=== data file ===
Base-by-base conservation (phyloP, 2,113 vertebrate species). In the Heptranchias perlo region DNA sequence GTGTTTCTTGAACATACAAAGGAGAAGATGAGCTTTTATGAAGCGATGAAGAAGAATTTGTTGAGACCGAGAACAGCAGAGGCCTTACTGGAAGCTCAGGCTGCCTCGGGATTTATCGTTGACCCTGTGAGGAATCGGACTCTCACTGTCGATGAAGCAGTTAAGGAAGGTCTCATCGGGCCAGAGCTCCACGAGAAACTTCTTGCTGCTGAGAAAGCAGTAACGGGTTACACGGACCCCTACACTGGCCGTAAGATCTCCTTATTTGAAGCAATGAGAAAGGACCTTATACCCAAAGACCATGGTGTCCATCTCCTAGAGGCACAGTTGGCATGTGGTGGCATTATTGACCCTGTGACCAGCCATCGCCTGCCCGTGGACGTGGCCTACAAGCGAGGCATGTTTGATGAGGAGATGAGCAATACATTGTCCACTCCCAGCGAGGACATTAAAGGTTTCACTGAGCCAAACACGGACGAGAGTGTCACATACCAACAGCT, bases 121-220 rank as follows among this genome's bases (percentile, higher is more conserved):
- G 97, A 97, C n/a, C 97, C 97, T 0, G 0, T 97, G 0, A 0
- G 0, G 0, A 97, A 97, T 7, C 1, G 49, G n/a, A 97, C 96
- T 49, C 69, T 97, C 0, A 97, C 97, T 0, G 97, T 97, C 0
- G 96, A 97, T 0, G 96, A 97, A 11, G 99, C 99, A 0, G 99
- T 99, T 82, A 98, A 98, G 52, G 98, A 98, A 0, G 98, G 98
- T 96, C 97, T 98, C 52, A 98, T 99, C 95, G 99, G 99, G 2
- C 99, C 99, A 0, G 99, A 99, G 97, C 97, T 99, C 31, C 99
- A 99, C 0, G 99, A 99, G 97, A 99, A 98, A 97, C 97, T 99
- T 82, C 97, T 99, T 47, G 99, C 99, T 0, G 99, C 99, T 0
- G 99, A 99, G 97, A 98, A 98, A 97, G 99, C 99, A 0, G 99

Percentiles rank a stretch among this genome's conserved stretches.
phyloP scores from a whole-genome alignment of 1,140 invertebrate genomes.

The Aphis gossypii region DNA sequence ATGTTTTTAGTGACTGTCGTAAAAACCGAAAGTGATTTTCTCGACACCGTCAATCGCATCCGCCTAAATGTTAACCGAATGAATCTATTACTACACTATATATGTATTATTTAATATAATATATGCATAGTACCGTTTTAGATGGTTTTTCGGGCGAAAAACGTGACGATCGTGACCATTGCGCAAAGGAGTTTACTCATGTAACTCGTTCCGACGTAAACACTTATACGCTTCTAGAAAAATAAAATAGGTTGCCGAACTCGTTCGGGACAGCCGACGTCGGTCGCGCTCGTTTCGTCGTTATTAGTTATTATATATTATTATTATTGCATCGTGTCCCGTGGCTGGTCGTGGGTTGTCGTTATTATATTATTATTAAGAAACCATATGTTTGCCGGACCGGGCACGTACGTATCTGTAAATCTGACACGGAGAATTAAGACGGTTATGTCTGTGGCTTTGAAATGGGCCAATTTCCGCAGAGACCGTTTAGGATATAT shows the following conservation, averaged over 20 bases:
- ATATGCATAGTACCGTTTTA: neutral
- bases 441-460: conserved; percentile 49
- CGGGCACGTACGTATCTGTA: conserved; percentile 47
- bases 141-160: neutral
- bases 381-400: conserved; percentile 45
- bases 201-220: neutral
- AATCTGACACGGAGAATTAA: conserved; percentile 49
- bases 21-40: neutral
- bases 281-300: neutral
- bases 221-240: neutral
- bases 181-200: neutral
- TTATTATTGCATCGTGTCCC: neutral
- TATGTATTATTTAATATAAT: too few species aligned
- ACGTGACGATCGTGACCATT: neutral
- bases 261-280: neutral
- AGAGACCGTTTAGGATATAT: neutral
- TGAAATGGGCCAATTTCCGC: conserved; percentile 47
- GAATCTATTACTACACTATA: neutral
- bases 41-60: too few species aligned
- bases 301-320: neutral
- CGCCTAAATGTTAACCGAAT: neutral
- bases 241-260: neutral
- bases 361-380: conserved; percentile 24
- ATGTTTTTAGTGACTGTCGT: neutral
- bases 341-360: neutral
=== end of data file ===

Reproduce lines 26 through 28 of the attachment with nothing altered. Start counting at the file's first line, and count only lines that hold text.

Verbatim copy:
- TTATTATTGCATCGTGTCCC: neutral
- TATGTATTATTTAATATAAT: too few species aligned
- ACGTGACGATCGTGACCATT: neutral